Turning to generational cohorts: as has been the case, voters under the age of 40 (Millennials and Generation Z) are driving the Unaffiliated registration increases. These two generations alone make up nearly two-thirds of the new voters since 2016, while among the overall 7.2 million registered NC voters, Millennials and Gen Z make up 36 percent of the voter pool.
Finally, each of the state's regions--urban central cities, suburbs within urban counties, surrounding suburban counties, and rural counties--have also seen witness the rise of the Unaffiliated, but in some areas, the purple hues are tinted either blue or red.
It's not surprising that within central cities, the registered Republican rate has dropped dramatically, down to 15 percent. Within the surrounding suburban counties, Democratic registration is down to 22 percent, while in the urban suburbs, the parties are splitting the registration, reflective of that region's battleground nature.
One more characteristic of these new registered voters is worth considering: of the one million new registrants who indicated their birth state, only 27 percent (382,000) are natives of the Old North State. In-migrants come from all over the country (and world), but, after North Carolina, the new North Carolina voters are most likely to hail from New York, Virginia, Florida, California, and Pennsylvania. Clearly in-migration from outside the South continues to be a key driver of the changes in North Carolina politics.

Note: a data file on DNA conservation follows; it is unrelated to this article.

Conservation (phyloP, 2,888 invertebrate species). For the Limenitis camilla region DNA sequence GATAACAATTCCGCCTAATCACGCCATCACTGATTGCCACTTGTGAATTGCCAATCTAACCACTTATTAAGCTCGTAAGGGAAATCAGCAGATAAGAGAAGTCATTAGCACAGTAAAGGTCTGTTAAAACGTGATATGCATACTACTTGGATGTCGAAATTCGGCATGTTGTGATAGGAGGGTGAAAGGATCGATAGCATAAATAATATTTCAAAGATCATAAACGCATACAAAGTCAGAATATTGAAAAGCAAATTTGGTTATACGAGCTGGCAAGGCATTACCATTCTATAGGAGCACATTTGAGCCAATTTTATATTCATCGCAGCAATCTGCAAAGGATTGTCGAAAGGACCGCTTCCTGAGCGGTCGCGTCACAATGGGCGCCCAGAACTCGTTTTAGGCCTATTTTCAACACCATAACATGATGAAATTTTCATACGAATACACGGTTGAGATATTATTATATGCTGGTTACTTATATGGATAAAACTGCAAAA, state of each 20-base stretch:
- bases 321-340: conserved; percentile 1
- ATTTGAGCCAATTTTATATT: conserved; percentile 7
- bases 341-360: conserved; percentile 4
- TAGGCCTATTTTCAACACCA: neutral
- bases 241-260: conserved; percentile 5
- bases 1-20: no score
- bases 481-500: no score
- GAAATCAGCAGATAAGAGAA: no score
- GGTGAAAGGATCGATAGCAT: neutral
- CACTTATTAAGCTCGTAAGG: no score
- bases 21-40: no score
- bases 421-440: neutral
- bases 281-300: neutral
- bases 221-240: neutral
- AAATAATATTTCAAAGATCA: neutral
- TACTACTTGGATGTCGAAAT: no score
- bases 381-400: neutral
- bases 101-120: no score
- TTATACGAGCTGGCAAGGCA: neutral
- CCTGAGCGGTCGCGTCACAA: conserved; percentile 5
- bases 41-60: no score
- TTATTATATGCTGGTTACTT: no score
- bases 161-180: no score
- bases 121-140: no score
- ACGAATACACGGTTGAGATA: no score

There will certainly be changes to the voter pool in North Carolina as some will take advantage of 'same day
' registration and voting during absentee onestop voting (around 100,000 people availed themselves of this option in 2016). Nonetheless, the lion's share of the November potential electorate is set.
As we have seen, the electorate in North Carolina is growing. It's increasingly young, increasingly Unaffiliated, and increasingly from out of state. These changes aren't a challenge to the trends in North Carolina politics, but rather are just the acceleration of trends that have been occurring for over a decade. In a state like North Carolina where electoral wins are often decided on a razor's edge, even the acceleration of an existing trend could be enough to determine who ultimately prevail.
Dr. Michael Bitzer is the Leonard Chair of Political Science and professor of politics and history at Catawba College, and tweets at @BowTiePolitics. Dr. Chris Cooper is the Madison Distinguished Professor of Political Science and Public Affairs at Western Carolina University, and serves as department head of political science and public affairs. He tweets at @chriscooperwcu.